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CAFFEINE: THE WORLD'S STIMULANT



It has been estimated that today at least half the world's population drinks tea containing caffeine and its chemical cousins, theophylline and theobromine.1 Coffee is the second most traded commodity in the world; only petroleum is bigger. Per capita consumption of caffeine in the United States, from all sources, (eg, coffee, tea, cocoa, chocolate, and cola) is around 200 mg. per day.

Today, in our newly health-conscious society, caffeine has come received some bad press. Many people feel let-down and jittery after drinking several cups of coffee; some say it causes cancer; others say it promotes cardiovascular disease; still others point to its alleged tendency to cause gastrointestinal irritation, diarrhea, or constipation. Research has shown, though, that most of the problems blamed on caffeine are really caused by oils and other natural components of the coffee or tea plant.

"Caffeine is a very safe recreational drug; it is not a carcinogen," according to Durk Pearson in a recent interview. Pearson points out that it's the depletion of the neurotransmitter noradrenaline in the brain by several cups of caffeinated coffee that's responsible for the let-down and jittery feelings. Pearson and coformulator Sandy Shaw combined caffeine with the amino acid phenylalanine in BLAST, FAST BLAST, and BLAST CAPS to help prevent this after-effect. The body converts phenylalanine into noradrenaline, thus restoring the neurotransmitter even as it gets used up by the caffeine.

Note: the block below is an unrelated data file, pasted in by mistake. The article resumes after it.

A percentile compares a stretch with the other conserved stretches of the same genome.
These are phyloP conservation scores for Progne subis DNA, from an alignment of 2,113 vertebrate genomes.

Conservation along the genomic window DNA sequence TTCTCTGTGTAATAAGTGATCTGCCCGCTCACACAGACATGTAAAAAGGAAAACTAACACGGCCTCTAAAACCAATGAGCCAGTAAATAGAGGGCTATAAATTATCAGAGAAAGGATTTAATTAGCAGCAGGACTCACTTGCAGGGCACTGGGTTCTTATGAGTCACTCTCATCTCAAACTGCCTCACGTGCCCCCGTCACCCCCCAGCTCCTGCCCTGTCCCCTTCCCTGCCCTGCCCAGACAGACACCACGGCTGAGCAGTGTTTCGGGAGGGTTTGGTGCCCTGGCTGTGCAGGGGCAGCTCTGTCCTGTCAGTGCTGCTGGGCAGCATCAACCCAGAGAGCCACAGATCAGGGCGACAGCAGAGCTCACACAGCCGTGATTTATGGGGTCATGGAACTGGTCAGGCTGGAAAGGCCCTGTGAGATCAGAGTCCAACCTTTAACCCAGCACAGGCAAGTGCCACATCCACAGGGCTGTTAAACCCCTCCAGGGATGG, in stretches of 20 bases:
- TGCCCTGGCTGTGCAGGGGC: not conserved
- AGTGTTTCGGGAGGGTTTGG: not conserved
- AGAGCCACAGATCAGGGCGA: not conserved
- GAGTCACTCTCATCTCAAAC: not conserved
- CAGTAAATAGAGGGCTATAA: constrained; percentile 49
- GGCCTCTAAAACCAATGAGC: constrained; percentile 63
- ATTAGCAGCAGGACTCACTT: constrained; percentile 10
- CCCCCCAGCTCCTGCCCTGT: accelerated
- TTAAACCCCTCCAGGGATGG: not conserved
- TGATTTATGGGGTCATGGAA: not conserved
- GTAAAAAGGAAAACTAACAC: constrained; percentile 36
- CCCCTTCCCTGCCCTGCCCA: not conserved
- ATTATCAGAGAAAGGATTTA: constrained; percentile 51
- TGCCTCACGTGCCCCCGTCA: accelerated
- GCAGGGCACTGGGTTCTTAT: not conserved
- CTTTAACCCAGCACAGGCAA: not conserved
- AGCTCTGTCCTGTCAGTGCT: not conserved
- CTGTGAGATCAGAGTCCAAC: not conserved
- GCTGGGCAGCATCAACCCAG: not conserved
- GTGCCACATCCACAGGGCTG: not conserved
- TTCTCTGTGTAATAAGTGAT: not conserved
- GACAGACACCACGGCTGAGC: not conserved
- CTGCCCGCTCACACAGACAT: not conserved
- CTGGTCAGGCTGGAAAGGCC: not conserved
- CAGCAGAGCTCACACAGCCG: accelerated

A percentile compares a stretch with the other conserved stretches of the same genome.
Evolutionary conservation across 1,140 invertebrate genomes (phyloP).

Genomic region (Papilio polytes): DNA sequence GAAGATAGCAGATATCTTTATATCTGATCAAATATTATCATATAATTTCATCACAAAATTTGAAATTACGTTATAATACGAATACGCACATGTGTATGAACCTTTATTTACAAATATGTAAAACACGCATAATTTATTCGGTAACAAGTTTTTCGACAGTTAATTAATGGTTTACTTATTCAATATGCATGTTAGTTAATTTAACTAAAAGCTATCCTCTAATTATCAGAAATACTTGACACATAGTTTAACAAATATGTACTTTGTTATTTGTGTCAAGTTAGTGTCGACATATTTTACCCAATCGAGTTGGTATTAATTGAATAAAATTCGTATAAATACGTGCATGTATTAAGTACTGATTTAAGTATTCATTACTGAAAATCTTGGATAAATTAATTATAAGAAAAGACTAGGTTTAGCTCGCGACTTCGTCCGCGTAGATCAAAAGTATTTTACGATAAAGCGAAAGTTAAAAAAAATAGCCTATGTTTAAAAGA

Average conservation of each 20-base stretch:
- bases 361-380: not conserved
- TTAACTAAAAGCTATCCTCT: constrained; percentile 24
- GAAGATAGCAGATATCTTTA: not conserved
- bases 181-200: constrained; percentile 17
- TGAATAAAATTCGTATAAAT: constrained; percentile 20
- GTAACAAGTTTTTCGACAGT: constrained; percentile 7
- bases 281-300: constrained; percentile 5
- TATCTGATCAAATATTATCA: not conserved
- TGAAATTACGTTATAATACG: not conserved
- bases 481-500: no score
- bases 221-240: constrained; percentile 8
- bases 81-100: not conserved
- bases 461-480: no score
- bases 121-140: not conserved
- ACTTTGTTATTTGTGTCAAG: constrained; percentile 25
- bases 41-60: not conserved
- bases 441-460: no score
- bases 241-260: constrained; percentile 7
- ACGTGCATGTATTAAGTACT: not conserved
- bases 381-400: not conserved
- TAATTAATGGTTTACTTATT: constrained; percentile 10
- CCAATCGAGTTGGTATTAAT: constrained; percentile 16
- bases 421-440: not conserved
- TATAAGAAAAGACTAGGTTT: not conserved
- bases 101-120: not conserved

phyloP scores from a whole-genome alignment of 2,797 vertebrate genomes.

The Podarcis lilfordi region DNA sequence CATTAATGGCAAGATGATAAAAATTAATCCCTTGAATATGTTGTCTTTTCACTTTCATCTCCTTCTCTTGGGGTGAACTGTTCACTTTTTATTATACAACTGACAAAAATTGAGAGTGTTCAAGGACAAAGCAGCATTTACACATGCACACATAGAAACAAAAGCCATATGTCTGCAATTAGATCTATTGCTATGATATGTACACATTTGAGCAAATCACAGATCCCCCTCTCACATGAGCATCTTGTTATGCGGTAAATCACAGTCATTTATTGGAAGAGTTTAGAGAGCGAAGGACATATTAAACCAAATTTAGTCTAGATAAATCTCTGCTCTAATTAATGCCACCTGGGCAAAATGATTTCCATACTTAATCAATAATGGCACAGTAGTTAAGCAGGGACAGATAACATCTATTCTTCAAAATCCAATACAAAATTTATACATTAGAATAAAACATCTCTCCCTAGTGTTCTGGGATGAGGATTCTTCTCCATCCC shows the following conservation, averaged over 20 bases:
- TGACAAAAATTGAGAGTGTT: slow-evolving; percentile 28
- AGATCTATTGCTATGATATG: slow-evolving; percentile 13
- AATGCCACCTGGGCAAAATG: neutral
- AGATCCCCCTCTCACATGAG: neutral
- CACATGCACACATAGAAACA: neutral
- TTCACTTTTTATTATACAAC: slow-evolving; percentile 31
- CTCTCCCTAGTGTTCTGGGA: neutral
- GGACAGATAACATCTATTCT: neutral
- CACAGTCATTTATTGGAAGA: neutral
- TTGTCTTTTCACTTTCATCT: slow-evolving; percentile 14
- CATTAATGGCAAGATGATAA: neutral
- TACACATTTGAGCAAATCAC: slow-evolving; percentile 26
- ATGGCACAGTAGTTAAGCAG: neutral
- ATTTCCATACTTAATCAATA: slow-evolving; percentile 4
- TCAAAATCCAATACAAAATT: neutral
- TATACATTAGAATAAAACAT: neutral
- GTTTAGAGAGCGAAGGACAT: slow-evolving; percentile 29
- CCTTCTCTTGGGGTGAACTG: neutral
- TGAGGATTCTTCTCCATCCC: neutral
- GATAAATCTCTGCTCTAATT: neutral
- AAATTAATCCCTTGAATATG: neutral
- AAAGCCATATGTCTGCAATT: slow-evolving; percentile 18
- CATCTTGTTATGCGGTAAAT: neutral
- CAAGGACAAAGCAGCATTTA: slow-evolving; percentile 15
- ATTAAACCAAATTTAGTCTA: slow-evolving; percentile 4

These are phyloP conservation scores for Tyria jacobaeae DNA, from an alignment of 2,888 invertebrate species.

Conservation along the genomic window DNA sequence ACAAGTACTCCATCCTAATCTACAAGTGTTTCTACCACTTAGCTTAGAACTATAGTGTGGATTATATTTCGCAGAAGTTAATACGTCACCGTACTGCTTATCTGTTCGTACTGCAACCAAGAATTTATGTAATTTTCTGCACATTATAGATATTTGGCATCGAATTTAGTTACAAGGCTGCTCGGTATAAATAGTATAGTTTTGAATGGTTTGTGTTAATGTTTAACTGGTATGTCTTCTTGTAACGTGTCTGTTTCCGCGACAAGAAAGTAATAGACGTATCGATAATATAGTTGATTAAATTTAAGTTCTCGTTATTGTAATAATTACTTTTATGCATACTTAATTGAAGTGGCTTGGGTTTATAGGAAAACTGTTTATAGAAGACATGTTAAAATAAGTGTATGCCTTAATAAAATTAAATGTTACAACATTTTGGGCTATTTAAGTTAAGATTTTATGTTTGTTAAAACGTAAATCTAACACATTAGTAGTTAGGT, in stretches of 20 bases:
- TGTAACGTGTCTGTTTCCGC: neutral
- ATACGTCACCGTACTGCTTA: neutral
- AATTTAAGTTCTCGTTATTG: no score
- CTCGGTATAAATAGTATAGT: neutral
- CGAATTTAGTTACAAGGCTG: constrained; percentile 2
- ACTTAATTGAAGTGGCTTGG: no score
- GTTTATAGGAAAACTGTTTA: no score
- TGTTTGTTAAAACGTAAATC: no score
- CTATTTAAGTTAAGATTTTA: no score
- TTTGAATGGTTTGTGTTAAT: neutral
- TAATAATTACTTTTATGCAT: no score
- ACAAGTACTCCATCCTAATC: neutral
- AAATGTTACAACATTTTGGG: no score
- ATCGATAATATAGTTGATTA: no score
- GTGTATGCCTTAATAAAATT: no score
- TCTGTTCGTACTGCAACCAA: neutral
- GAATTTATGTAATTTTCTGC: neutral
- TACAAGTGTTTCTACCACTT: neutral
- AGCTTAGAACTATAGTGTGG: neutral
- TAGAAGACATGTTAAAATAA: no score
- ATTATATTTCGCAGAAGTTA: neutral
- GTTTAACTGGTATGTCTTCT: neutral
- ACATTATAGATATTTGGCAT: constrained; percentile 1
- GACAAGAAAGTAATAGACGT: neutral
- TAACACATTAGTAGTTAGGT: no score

It's also the essential oils in coffee, not the caffeine, that cause gastrointestinal distress. In tea, it's the tannin that causes constipation. In addition, the fats and oils in coffee, even decaffeinated coffee, are the potent elevators of low-density lipoprotein (LDL) cholesterol (the "bad" cholesterol). Pearson observes that just 1.2 grams per day of fats extracted from the coffee bean (about 1/2 teaspoon) can increase LDL levels by as much as 40%! Caffeine has no such effect. If you drink coffee and want to reduce the fats and oils, Pearson recommends preparing it in a drip coffee-maker with a disposable paper filter. Unlike metal filters, the paper soaks up the oils, reducing the amount that gets into your cup. Never percolate or boil the coffee.

No matter what its source, caffeine seems here to stay. According to Goodman and Gilman, the "bible" of the science of pharmacology, "The feeling of well-being and the increased performance [caffeine] affords…are experiences that few individuals would care to give up."

  1. Rall TW. Central nervous system stimulants: The methylxanthines. In Gilman AG, Goodman LS, Rall TW, Murad F (eds), Goodman and Gilman's The Pharmacological Basis of Therapeutics (Seventh Edition). New York; Macmillan, 1985:589-603


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